Styrofoam Ban Advances in Maryland

It may soon be illegal for Maryland businesses to serve food or drinks in Styrofoam containers.

 

This week the state Senate passed legislation that would outlaw the use of polystyrene foam, commonly known as Styrofoam, containers in food service. Retailers are also banned from selling such containers under the legislation.

 

Three of Maryland’s largest counties already ban the use of this product, as does Baltimore City.

 

Supporters of the measure said that it was a good way to cut down a product that could not be recycled and did not easily biodegrade. They said this ban would save space in landfills and reduce litter. Opponents argued that the burden would fall on small businesses. They also said that it would have no real effect on litter or the environment, since only a tiny amount of litter involved Styrofoam.

 

The legislation now moves to the House of Delegates for consideration.

 

Do you support a ban on Styrofoam food containers?

Ocasio-Cortez Wants Tax Hike to Fund “Green New Deal”

She’s only a freshman member of Congress, but Rep. Alexandria Ocasio-Cortez is already spurring a national debate over tax rates and environmental spending. Rep. Ocasio-Cortez recently proposed increasing the top marginal tax rate to 70% in order to pay for a variety of environmental programs known as the “Green New Deal.”

 

While there is no formal proposal, this Green New Deal is a concept that has been discussed over the past few years in liberal and progressive circles. Rep. Ocasio-Cortez is supporting a plan that would transition the U.S. to an economy that stops using carbon-based energy (such as oil, natural gas, and coal), spend trillions of dollars, guarantees federal jobs, and addresses inequality. These are goals, not policy proposals. She has called for House leadership to form a select committee to study the issue and develop legislation.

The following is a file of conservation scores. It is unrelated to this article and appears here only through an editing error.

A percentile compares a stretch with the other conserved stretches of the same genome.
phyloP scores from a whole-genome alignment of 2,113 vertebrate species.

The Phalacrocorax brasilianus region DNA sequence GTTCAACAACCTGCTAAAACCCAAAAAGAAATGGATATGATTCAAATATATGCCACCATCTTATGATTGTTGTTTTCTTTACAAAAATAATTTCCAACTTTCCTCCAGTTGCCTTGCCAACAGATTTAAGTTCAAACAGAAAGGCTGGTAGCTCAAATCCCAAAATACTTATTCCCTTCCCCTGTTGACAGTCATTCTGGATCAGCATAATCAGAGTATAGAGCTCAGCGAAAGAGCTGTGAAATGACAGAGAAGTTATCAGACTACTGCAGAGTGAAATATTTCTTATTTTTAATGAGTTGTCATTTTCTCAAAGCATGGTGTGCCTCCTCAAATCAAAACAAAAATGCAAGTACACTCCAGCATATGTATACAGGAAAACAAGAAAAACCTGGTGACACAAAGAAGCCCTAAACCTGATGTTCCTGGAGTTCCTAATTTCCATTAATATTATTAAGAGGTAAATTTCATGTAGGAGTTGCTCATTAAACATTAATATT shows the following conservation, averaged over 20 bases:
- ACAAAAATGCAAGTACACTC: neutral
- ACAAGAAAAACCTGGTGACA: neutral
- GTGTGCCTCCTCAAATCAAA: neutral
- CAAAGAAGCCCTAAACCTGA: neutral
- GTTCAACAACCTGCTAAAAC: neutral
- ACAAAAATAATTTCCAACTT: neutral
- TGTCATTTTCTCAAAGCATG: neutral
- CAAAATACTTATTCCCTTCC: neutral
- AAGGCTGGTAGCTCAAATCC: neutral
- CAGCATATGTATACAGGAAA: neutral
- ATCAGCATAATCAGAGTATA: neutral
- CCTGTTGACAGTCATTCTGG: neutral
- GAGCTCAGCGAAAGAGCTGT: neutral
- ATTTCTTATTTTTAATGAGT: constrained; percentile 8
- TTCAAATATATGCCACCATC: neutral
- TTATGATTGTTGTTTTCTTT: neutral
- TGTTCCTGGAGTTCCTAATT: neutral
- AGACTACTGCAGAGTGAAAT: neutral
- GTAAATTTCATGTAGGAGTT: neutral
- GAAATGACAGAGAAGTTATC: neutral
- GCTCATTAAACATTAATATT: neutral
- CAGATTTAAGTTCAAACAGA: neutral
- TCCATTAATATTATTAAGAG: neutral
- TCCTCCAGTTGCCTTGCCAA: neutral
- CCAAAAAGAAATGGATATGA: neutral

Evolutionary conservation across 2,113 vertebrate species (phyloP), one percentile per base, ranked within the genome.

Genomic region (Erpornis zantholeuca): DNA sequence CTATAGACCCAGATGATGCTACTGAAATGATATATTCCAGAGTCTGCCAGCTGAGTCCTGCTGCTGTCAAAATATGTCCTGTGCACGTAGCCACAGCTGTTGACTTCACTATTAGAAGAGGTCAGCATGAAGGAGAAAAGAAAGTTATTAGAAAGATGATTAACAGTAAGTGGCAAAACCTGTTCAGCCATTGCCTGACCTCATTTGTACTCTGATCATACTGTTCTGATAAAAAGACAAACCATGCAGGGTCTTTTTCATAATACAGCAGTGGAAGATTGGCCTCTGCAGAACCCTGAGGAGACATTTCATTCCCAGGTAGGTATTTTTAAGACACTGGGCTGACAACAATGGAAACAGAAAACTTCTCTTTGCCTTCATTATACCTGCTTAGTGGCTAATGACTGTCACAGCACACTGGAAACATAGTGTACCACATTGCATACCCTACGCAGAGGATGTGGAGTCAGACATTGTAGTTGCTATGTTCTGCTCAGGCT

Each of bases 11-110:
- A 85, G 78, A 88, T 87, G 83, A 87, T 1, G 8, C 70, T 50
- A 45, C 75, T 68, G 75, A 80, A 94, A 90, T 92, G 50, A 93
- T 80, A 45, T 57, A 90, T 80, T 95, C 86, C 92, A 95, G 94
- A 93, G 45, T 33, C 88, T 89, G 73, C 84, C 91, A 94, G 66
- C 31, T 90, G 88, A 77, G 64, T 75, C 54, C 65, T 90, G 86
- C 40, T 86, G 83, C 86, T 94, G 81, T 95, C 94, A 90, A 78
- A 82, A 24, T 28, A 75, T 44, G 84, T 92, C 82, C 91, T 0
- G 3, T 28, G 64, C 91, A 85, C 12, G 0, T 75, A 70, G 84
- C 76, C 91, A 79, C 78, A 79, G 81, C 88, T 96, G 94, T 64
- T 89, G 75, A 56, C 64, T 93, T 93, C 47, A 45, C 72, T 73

In order to pay for this plan, Rep. Ocasio-Cortez has said that the tax rates on wealthy individuals should be increased to 70%. She has floated the idea that on income of $10 million or above, that this rate should apply. She argues that marginal tax rates in the past were much higher, so this idea has already been tried. In her view, the wealthy should pay their “fair share,” which means taxing $10 million in income at a much higher rate than it is taxed today.

 

This idea was immediately attacked by critics who said that it would be a massive tax hike, putting the U.S. rates far above other nations’ tax rates. This would discourage work and encourage tax avoidance. These critics pointed out that while high marginal tax rates existed in the past, there were also many more loopholes for high-income taxpayers.

 

Rep. Ocasio-Cortez has also said that taxes may not need to be raised to pay for environmental programs. She argues that other measures, such as tax cuts and military spending increases, are paid for by deficit spending, so the Green New Deal could be funded in that way, too.

 

Do you support increasing the tax rate to 70% on incomes over $10 million? Should the federal government spend trillions of dollars on new environmental programs?

Idea to End Gasoline-Powered Cars Floated in Massachusetts

In 2040, there will be no more gasoline-powered cars or light trucks in Massachusetts. At least, that is what a state commission is recommending as a goal for state transportation policy.

 

Governor Charlie Baker assembled the group to examine the future of transportation in the Bay State. This panel recently released a host of recommendations to reshape the state’s transportation policy with an eye on reducing carbon emissions.

 

One of the proposals is to phase out the use of cars and light trucks that are powered by gasoline and instead phase in the use of electric vehicles. The state could do this by offering financial incentives for people to purchase these vehicles. They group also recommended more electric charging stations around the state as well as converting the state government fleet into electric vehicles.

 

Supporters of the increased use of electric vehicles argue that only by moving away from burning fossil fuels can the U.S. combat climate change. They say that with cars and trucks emitting large amounts of carbon, it only makes sense to use electric vehicles if the state is going to get serious about lowering carbon emissions. Skeptics of the plan say that it will be very expensive to make this type of change. They also note that the electricity that powers electric vehicles may be produced by burning coal, which also emits carbon.

 

The goal of the commission is to consider ways to reduce congestion as well as to lower the state’s greenhouse gas emissions. Among the group’s recommendations to deal with congestion is to impose congestion pricing for drivers into Boston, which would mean drivers entering at more popular times would pay higher tolls.

 

Governor Baker has not endorsed any of the report’s recommendations.